I don’t often use this blog to plug the work of others, but now and again I make an exception when I read a piece which I think is worthy of wider attention.
That’s the case with “Out of Control” by Trevor Belshaw.
I’m giving away nothing of the tale other than the opening, which is set in the winter of 1962, in a flash car crossing the Peak District via the notorious Cat & Fiddle road, the A54/A537 from Buxton to Macclesfield. I know that road well, and it’s bad enough in the milder winters we get these days. Perish the thought of how bad it would have been in the early sixties.
I’ve known Trevor for about seven or eight years, ever since we were budding scribes on Writelink, but this is the first time I can recall him trying his hand at a dark thriller.
And it was worth the wait.
Do yourself a favour, get over there and spend ten minutes reading the opening of Out of Control. I promise you will not be disappointed.
A Theatrical Murder will be released upon an unsuspecting public at the end of this month. It’s Joe’s thirteenth outing. Unlucky for some. Certainly unlucky for the victims of the latest killer Joe’s pursuing.
There is an ongoing background issue, too. We haven’t yet found out who burned down the old Lazy Luncheonette.
In the following scene, Joe learns that although he and his crew are happy enough in their new premises, the insurance company haven’t forgotten what happened to the old building.
“Are you Joe Murray?”
About to serve the next customer, Joe was brought up short by the question.
It came from a shapely, middle-aged woman stood to one side of the queue. Blonde-haired, she had blue eyes which were anything but welcoming. They sent out a chill matched only by the inclement weather outside.
“I am Joe Murray, and there’s a queue here, lass. Get on the back of it.”
“I’m not here to eat. I’m here to ask questions.”
“Then come back after Easter. I don’t do trivia quizzes this side of Good Friday.”
Joe stopped what he was doing and cut in. “Take a look around you, missus. I’m up to my eyes in breakfast traffic, one of the hired hands hasn’t turned in and I’m supposed to be going away for the weekend. You want to ask me anything, come back on Monday morning.”
“Very well,” she replied huffily. “Can you tell me where I might find Gerard Vaughan?”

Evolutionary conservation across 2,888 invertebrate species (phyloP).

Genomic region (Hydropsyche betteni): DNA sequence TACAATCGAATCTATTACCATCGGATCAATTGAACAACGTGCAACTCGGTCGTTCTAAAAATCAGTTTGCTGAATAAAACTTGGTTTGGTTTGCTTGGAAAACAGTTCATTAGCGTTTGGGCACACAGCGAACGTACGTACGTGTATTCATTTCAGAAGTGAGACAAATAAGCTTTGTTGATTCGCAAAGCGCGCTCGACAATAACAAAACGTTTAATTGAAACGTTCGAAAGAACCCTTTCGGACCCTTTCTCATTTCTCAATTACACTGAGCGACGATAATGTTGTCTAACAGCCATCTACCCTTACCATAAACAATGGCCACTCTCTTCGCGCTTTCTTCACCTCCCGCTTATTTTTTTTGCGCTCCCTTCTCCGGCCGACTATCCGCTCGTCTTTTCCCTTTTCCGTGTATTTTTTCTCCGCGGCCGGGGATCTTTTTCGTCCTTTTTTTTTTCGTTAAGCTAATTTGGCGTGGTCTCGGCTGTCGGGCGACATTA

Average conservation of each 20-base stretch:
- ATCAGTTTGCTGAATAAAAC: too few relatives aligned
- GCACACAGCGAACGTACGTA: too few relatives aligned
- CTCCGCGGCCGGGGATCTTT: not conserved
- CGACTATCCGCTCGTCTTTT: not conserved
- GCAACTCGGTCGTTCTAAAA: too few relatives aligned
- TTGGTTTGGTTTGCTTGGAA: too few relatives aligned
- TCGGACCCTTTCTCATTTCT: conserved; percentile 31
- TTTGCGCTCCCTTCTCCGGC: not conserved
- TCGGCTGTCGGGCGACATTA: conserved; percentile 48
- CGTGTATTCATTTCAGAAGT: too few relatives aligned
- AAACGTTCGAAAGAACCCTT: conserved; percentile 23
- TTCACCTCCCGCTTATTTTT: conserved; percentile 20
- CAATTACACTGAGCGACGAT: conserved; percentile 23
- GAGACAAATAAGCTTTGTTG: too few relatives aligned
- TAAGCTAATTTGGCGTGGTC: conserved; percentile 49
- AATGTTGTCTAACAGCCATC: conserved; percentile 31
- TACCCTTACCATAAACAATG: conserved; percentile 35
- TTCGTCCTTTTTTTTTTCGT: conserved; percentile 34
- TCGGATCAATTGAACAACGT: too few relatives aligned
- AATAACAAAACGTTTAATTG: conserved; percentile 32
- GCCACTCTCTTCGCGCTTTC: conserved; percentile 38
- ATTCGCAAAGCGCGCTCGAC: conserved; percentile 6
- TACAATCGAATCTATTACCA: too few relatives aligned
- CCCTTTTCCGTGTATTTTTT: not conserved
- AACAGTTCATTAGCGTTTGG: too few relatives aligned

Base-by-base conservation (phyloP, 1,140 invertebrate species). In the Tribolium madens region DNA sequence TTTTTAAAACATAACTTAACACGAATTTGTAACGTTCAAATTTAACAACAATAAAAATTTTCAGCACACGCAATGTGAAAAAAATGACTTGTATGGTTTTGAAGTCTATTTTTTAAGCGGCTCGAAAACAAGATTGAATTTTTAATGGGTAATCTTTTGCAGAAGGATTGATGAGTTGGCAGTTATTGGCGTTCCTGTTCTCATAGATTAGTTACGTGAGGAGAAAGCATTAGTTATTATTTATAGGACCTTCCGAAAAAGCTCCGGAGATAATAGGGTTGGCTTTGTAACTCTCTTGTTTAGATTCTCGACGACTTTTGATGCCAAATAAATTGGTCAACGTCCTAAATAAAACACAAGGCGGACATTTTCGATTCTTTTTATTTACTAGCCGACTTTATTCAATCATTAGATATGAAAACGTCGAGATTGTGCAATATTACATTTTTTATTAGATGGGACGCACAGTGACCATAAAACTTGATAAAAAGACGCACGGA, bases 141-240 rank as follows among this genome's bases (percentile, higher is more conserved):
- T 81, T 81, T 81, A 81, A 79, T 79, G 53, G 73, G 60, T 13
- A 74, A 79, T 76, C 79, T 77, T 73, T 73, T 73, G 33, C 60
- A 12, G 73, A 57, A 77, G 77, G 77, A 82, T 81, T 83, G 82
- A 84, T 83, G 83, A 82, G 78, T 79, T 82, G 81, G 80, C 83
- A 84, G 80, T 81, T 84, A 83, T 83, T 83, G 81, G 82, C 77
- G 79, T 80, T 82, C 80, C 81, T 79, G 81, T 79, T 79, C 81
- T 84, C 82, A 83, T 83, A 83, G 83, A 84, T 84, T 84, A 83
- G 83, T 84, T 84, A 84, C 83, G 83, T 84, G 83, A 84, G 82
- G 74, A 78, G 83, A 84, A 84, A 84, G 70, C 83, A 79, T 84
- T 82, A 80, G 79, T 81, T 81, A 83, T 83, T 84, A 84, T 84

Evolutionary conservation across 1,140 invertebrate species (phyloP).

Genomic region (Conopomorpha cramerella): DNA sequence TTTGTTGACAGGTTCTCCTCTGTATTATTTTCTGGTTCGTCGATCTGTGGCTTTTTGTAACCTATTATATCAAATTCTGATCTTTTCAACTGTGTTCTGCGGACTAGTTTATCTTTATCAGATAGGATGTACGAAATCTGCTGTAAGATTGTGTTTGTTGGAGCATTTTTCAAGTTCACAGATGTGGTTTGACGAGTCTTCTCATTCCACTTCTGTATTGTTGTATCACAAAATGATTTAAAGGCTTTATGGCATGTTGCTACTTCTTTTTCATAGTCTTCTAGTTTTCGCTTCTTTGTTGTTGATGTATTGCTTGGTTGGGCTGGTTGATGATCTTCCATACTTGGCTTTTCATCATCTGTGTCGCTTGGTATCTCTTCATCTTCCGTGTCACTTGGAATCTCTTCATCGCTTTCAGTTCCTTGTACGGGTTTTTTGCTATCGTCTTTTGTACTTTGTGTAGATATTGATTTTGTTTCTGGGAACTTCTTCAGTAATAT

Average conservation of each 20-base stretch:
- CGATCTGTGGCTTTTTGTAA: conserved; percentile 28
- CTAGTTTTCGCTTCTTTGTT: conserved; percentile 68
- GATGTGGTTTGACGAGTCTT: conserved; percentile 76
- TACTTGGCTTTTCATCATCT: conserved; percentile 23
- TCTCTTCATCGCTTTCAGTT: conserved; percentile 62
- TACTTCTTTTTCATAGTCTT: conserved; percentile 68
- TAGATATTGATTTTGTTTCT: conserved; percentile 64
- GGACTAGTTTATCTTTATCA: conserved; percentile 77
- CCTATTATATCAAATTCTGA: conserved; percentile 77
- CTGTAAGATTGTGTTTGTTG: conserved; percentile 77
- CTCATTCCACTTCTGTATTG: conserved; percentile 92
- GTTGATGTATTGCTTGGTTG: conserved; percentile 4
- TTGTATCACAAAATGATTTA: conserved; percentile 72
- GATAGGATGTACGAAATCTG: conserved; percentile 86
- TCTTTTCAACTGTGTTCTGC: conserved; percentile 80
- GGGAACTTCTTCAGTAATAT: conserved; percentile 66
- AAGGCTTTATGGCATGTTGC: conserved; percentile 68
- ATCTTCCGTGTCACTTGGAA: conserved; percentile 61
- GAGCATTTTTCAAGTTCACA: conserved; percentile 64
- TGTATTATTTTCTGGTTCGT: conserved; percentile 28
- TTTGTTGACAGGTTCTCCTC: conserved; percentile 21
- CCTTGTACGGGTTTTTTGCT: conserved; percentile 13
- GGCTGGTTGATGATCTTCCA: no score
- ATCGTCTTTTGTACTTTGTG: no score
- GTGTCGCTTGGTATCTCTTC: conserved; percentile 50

“Face down in the canal with any luck.” Joe pushed a beaker of tea across to his customer. “Try his office at nine o’clock. It’s on the fifth floor.” Using his pen as a pointer, Joe gestured upwards, then scrawled out the drayman’s order for a full English breakfast and took the money. “What makes you think I care where Vaughan is?”
“You’re the one who accuses him of burning down your old place.”
“I do,” Joe agreed handing over change. “But he’s warned me to shut up or he’ll sue.” He raised his eyebrows at the next drayman, and took an order for two bacon sandwiches.
“That’s why I need to talk to you.”
“You’re his lawyer?” Joe passed the order through and poured tea.
“No. I’m Denise Latham. An insurance investigator. And I need to talk to you about your old place burning down.”
Cheryl shuffled past Joe. “Pauline’s on her way, Uncle Joe. She’ll be here in ten minutes. She says her alarm didn’t go off.”
Taking his customer’s money, Joe gave change, poured out a fresh beaker of tea and passed it to Denise Latham. “Find a table, drink your free tea, and when Pauline gets here, I’ll speak to you. But I’m warning you, I can only give you a quarter of an hour.”
The release of A Theatrical Murder (STAC Mystery #13) was announced just a few days ago, and the piece was available to pre-order on Amazon within a few hours.
And as usual, I take no credit for the popularity of Joe and Co. It’s all down to the fiercely loyal, band of readers, and to all of them, I say, “thank you.”
We’ll have an excerpt from A Theatrical Murder here either tomorrow or Monday, so keep your eyes open for the announcement.
A good two months behind schedule thanks largely to the devastating illness which hit me over the New Year, A Theatrical Murder will be released on March 31st, with the usual furore and party on Facebook.
Everyone and anyone is invited to the party. All you gotta do is go over there and click on “join”.
Illness wasn’t the only reason for the delay. Prior to Christmas, I had a special birthday to organise for my wife, which took up a lot of my time.